2010 - Berlin - Germany

PAGE 2010: Applications- Anti-infectives
Oleg Demin

Application of systems pharmacology modeling approach to optimize Interferon therapy of hepatitis C

Sergey Smirnov (1), Ekaterina Goryacheva (1), Neil Benson (2), Piet Van der Graaf (2), Victoria Flores (3), Oleg Demin (1)

(1) Institute for Systems Biology SPb, Moscow, Russia; (2) Pfizer, department of Pharmacokinetics Dynamics and Metabolism, Sandwich, UK; (3) Pfizer, Antivirals Research Unit, Sandwich, UK

Motivation: The interferon-based therapy is a common method of hepatitis C treatment. However, interferon-based therapy is lengthy (48 weeks), expensive and results in significant toxic side effects. Moreover, interferon-based therapy results in a positive outcome only in about 50% of patients. In accordance with individual susceptibility to interferon-based therapy, all patients can be subdivided into two main groups: (i) responders and (ii) non-responders. If 48 week course of interferon therapy results in complete recovery of a patient from hepatitis C this patient can be referred as responder. On the contrary, patients who failed to be cure of the disease during the 48 week course can be considered as non-responders. The main challenge of interferon therapy of hepatitis C is to predict before, or at the beginning of the interferon course, whether the patient is responder or non-responder.  
One of the possible tools which can allow us to address the challenge is a systems pharmacology model of HCV dynamics and interferon-based therapy. This model could give an opportunity (i) to predict final therapy outcome for individual patients on the basis of his/her individual data profile, obtained at the initial stage of treatment; (ii) to design individual therapy regimen for each patient (or group of patients) in compliance with individual data of the patient such as interferon PK/PD characteristics.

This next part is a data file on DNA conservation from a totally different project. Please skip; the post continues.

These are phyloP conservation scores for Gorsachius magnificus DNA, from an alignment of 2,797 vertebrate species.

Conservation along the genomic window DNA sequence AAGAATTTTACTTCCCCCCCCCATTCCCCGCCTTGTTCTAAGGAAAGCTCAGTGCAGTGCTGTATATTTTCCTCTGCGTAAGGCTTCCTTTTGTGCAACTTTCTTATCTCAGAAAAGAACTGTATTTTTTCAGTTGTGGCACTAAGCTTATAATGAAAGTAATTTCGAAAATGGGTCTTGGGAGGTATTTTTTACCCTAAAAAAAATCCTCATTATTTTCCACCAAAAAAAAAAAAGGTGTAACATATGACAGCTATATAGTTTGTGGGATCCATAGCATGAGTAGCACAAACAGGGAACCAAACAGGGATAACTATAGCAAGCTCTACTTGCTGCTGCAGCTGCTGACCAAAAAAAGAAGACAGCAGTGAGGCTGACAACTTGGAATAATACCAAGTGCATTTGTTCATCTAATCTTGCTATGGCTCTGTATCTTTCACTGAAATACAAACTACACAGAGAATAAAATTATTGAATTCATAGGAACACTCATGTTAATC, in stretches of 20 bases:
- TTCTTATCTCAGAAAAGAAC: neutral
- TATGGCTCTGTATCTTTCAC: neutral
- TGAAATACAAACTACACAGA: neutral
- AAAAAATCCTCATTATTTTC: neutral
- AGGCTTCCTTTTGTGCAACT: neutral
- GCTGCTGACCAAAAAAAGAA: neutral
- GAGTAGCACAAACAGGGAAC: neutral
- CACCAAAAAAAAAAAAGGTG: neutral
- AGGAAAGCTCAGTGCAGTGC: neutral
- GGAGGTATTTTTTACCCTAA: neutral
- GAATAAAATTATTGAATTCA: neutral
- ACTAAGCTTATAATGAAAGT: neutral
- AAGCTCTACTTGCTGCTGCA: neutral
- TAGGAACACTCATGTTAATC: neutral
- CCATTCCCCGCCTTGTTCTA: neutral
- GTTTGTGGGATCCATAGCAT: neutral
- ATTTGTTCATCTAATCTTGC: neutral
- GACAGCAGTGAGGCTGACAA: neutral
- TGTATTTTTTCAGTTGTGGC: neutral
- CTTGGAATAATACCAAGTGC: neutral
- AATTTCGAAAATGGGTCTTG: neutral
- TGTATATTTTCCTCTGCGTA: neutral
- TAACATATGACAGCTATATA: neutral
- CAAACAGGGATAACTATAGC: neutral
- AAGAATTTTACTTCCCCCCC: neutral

The monitoring of the main features (such as virus load, serum IFN concentration, biomarkers production etc.) during first weeks of therapy can provide us with individual sets of kinetic parameters for each patient. These sets of parameters could be used for prediction of therapy outcome for each patient and/or for development of individual therapy protocol (dosage and regimen), that is more suitable for each patient.


  • to reconstruct molecular mechanisms of IFN action and HCV reproduction
  • to develop system pharmacology model of hepatitis C dynamics for simulation of long-term interferon-based therapy
  • to identify the set of kinetic parameters, that necessary for personalized prediction of therapy outcome (responder vs non-responder) with above mentioned system pharmacology model.
  • to optimize dosing regime of classical and modified INFs for different groups of patients (e.g. responders/non-responders)

Methods: To address the problem a systems pharmacology modeling approach has been applied. This approach enables us to collect and integrate all known in vitro, in vivo and clinical data, to analyze possible regulatory mechanism involved in the response to the drug administration at intracellular, cellular and organism levels and to test various hypotheses to explain the phenomena observed.

Results: A mathematical model, combining (i) virus dynamics (Neumann model), (ii) interferon PK taking into account various dosage regimes, (iii) response to long-term therapy, has been developed.
Parameters of the model have been identified on the basis of the published clinical data on dynamics of IFN and HCV RNA in serum during the first week of treatment measured for each patient individually.
The outcome of full-scale (48 weeks) therapy for the individual patient has been predicted. It has been shown, that the model predicts outcome of full-scale (48 weeks) interferon-based therapy for 88% of the patients involved in the clinical trials. Thus, the model can be used as a tool for choice of personalized interferon therapy of hepatitis C patients.
The model enables us to predict following ways to increase efficacy of interferon therapy for potential non-responders: (i) to modify preparation of peg-interferon in such a way to reduce absorption from subcutaneous site of injection; (ii) to identify optimal (personalized) interferon administration regimen (reducing of single dose with corresponding increasing of injection frequency)

Reference: PAGE 19 (2010) Abstr 1773 [www.page-meeting.org/?abstract=1773]
Poster: Applications- Anti-infectives